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InfoQ Homepage News Building iOS/C# User Interfaces: Importing, Imperative, Drawing, or Drag and Drop

Building iOS/C# User Interfaces: Importing, Imperative, Drawing, or Drag and Drop

In the past the way iOS user interfaces were created in C# the same way they were created in Objective-C; developers would fire up XCode and use the drag-and-drop interface to layout the screen, then save the results in a massive xml file known as a Xib. But that’s not all, then the developer has to manually create outlets and actions for the rest of the application to hook into.

For C# developers yet another step is required. The result of all that has to be moved from XCode into MonoDevelop. At least that was the case until Xamarin Studio was released with an integrated iOS designer.


In his introduction to Xamarin’s iOS designer, Ryan Paul discusses the time saving features of the product,

Unlike Xcode, the new iOS designer in Xamarin Studio does all of that work behind the scenes. To expose an iOS control to source code in Xamarin Studio, the user simply has to click the control in the storyboard and type a value into the Name field in the properties panel. When a control is given a name, Xamarin Studio will automatically generate an outlet for it in the code-behind.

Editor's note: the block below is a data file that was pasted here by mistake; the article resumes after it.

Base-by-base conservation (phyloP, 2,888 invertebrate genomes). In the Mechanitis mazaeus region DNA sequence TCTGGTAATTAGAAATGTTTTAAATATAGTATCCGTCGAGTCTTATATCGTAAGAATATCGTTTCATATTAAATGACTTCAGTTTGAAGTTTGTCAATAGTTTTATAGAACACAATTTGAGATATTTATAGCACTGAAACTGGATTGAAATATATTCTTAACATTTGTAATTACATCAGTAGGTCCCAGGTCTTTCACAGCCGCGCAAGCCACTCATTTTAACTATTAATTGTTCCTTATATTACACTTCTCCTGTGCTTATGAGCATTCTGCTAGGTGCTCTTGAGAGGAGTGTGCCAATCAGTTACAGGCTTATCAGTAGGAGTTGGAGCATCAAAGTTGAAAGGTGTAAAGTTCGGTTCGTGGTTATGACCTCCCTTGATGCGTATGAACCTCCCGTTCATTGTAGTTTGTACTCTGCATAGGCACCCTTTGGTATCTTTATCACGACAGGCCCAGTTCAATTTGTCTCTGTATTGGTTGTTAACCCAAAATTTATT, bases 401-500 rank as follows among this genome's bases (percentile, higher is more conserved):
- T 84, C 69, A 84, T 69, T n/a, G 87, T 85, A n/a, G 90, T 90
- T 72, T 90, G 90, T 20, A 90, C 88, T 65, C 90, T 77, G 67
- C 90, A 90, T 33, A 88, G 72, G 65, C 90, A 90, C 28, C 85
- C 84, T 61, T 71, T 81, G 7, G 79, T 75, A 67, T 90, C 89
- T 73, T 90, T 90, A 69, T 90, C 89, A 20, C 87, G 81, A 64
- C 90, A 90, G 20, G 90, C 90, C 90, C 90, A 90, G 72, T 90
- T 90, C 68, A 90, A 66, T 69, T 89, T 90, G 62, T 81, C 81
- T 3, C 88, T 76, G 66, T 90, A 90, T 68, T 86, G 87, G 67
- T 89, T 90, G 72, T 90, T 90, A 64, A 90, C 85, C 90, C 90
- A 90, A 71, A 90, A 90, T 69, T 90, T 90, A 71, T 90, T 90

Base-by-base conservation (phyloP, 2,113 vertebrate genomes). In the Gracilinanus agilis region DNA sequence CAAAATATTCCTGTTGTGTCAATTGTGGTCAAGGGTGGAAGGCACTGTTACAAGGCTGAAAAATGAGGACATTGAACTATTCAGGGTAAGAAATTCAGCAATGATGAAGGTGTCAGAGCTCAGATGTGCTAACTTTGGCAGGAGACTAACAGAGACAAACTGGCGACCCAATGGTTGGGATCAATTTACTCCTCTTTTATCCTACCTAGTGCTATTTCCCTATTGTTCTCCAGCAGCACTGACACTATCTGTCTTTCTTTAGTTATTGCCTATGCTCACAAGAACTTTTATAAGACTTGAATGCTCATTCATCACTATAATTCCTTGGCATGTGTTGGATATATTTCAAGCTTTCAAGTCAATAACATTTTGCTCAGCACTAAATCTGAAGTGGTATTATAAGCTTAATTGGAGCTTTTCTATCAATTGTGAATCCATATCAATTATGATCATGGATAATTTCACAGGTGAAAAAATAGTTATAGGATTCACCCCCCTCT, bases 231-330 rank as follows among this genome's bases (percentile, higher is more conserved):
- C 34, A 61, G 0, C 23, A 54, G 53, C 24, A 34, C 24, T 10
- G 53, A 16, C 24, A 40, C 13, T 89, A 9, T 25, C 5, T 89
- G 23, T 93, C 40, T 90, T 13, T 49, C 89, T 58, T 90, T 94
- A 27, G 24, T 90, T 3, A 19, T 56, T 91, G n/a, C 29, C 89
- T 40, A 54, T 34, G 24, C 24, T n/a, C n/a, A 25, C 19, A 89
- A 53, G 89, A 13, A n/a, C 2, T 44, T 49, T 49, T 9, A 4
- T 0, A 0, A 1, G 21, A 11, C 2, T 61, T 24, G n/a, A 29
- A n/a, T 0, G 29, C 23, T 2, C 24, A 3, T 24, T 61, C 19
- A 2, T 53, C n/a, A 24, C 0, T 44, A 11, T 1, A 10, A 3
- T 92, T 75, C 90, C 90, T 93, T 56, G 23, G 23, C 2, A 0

Xamarin Studio also makes it very easy to add event handlers. When the user double-clicks a button on the design surface, Xamarin Studio will automatically add a new method bound to the button’s TouchUpInside event to the class associated with the button’s parent view controller. The user can also create a handler for a specific event by using the events tab of the properties panel.

Custom controls can be registered in the designer simply by added the “Register” attribute to the control’s class definition. Unlike XCode, these custom controls even support live rendering of controls “that are painted with custom drawing code”.


To augment your user interfaces you may consider looking at PaintCode. This is a vector drawing tool that exports Xamarin-compatible C# code instead of drawing primitives.


Michael James argues going the other route. Instead of using increasing sophisticated tooling, he suggests that you instead consider creating your user interfaces imperatively. In the image below you can see the massive amount of XML needed for a simple screen and the handful of lines required to do the same thing in C#.

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